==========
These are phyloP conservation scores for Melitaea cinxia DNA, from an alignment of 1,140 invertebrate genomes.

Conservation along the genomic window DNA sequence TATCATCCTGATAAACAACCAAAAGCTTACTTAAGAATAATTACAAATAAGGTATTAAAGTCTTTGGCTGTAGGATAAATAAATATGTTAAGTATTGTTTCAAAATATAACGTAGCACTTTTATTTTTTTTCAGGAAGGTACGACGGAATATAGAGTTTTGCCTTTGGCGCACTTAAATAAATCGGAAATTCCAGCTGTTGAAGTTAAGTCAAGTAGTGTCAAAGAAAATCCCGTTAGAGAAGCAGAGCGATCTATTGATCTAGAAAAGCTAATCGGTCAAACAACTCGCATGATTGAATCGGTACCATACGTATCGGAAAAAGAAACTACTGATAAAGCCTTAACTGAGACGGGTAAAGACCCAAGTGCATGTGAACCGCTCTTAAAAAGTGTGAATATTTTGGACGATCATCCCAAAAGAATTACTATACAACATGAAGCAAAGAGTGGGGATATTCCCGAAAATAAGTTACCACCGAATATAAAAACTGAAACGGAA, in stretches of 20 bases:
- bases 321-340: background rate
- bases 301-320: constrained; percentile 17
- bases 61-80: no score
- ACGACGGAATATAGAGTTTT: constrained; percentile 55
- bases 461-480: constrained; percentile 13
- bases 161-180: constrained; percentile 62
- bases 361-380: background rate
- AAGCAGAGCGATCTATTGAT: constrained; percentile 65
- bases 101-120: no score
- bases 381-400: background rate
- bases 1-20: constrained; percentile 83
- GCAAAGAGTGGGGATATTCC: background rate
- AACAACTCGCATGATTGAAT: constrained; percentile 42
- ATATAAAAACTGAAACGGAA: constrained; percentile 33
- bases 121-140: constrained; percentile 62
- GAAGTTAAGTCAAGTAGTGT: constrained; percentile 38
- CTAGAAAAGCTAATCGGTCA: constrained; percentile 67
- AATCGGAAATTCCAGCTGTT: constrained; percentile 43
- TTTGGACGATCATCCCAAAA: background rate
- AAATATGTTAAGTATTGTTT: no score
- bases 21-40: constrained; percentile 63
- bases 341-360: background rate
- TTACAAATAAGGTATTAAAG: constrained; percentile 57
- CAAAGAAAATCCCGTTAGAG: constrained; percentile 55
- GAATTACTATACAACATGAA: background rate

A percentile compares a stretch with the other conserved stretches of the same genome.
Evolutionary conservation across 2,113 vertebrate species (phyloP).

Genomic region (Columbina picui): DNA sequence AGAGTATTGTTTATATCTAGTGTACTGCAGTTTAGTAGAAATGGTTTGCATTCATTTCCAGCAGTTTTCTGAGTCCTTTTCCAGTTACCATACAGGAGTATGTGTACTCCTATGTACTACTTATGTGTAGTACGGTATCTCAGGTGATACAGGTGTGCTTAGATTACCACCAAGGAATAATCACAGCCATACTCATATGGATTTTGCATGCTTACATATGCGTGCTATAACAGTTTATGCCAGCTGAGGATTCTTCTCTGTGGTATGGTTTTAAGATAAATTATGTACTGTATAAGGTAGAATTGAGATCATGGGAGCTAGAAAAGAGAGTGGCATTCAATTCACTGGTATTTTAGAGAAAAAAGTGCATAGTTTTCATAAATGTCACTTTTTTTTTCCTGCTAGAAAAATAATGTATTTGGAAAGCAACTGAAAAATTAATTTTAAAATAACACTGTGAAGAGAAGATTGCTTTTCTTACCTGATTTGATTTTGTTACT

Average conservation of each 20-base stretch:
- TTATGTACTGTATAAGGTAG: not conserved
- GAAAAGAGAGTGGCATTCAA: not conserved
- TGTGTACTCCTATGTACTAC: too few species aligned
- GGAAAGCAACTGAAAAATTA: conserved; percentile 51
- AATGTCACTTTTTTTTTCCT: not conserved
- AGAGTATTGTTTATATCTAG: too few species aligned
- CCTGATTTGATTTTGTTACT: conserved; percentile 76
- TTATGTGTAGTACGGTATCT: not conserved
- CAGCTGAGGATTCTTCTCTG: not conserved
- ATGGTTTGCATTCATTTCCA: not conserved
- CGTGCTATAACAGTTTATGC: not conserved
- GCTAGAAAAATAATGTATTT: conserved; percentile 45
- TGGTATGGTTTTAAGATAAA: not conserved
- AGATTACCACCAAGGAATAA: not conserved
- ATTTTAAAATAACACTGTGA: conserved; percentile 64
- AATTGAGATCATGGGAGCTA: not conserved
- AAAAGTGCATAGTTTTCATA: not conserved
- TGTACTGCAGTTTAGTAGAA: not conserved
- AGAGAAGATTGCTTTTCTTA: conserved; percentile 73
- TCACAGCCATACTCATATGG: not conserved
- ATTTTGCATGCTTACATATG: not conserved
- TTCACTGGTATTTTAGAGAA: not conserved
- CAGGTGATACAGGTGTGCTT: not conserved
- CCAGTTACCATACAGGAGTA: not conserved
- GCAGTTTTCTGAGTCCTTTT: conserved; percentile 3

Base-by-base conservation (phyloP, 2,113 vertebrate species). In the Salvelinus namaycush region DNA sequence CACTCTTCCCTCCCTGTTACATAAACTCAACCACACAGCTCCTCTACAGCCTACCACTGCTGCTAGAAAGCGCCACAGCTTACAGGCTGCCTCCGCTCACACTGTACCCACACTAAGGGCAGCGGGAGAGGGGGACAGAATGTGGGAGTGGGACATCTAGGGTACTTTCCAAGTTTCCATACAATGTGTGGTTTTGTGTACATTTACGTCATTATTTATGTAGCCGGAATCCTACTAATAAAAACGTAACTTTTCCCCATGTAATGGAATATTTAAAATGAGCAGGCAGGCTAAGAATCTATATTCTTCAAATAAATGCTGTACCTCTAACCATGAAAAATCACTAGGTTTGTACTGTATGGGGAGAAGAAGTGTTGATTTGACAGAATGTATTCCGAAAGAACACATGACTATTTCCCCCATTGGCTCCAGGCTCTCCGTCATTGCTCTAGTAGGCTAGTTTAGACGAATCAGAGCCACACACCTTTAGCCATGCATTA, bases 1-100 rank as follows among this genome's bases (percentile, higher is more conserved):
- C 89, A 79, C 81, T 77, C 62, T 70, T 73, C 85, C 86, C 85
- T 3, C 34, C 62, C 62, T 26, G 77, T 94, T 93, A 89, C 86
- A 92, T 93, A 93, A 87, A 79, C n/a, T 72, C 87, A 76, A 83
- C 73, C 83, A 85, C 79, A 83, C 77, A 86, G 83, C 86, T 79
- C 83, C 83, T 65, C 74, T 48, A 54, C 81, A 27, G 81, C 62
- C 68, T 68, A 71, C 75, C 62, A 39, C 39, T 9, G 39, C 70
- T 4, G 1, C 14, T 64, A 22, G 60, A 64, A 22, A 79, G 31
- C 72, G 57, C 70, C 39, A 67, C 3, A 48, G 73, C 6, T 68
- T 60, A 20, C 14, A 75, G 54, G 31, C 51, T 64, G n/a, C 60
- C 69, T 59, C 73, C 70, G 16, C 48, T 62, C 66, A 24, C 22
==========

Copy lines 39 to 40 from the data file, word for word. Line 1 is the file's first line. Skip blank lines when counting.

- TTATGTGTAGTACGGTATCT: not conserved
- CAGCTGAGGATTCTTCTCTG: not conserved